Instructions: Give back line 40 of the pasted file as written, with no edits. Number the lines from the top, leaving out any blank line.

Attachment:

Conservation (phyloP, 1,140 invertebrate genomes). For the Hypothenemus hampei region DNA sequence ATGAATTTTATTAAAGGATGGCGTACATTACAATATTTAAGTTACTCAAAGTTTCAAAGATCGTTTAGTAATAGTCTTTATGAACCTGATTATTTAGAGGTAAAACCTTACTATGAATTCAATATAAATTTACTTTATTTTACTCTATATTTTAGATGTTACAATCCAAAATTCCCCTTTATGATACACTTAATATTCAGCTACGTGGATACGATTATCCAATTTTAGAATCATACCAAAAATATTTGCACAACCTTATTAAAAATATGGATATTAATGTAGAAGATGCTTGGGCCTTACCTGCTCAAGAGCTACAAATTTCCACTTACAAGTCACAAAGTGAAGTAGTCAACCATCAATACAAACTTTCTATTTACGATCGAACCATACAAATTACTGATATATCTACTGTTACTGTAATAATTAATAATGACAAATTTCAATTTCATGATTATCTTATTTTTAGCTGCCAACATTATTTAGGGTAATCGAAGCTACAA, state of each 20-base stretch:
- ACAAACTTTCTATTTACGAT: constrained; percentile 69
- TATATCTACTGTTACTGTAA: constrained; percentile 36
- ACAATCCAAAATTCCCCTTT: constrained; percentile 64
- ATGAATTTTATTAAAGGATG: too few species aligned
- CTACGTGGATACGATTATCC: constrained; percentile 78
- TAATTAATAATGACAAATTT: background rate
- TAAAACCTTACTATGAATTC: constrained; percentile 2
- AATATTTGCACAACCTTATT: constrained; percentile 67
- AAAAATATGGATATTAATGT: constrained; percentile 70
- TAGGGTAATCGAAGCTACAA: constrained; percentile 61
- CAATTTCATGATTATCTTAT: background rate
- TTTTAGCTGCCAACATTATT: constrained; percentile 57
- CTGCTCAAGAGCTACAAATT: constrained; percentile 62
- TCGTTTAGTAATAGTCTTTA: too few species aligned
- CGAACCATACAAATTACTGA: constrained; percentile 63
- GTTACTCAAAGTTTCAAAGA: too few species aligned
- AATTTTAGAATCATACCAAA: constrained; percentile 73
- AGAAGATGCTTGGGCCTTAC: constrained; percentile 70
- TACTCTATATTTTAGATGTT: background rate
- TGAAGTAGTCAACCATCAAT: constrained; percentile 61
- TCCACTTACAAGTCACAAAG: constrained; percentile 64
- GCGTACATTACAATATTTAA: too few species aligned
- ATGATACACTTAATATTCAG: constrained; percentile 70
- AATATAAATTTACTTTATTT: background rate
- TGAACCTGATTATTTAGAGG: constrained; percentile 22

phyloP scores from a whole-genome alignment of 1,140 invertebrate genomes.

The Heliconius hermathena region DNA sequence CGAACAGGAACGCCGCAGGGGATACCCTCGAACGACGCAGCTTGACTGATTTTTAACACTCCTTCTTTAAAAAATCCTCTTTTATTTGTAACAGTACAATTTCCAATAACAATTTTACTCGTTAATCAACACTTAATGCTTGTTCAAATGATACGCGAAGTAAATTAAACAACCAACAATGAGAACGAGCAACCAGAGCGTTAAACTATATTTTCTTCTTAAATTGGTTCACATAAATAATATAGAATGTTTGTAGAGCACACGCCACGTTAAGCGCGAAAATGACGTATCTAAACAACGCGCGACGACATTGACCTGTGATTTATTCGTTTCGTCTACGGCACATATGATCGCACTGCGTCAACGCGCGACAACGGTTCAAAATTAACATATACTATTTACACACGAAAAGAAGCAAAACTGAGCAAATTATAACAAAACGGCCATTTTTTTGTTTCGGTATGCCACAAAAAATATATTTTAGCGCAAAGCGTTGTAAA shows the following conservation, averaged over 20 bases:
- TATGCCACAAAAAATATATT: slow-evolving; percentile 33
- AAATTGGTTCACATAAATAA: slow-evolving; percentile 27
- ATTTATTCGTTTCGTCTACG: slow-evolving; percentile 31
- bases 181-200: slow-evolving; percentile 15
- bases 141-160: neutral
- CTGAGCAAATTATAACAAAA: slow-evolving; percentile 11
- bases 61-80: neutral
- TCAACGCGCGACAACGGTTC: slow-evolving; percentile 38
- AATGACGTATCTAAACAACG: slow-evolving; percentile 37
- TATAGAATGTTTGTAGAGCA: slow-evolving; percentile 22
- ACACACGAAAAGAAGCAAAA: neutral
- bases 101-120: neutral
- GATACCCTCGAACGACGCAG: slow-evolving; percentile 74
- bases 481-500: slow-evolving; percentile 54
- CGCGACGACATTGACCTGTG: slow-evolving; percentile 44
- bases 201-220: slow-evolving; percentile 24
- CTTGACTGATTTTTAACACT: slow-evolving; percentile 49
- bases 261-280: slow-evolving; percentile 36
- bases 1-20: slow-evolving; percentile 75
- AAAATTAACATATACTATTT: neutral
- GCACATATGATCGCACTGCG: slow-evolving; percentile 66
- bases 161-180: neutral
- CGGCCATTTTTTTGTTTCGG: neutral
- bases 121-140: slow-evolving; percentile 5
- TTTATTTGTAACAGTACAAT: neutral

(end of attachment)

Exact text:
- bases 101-120: neutral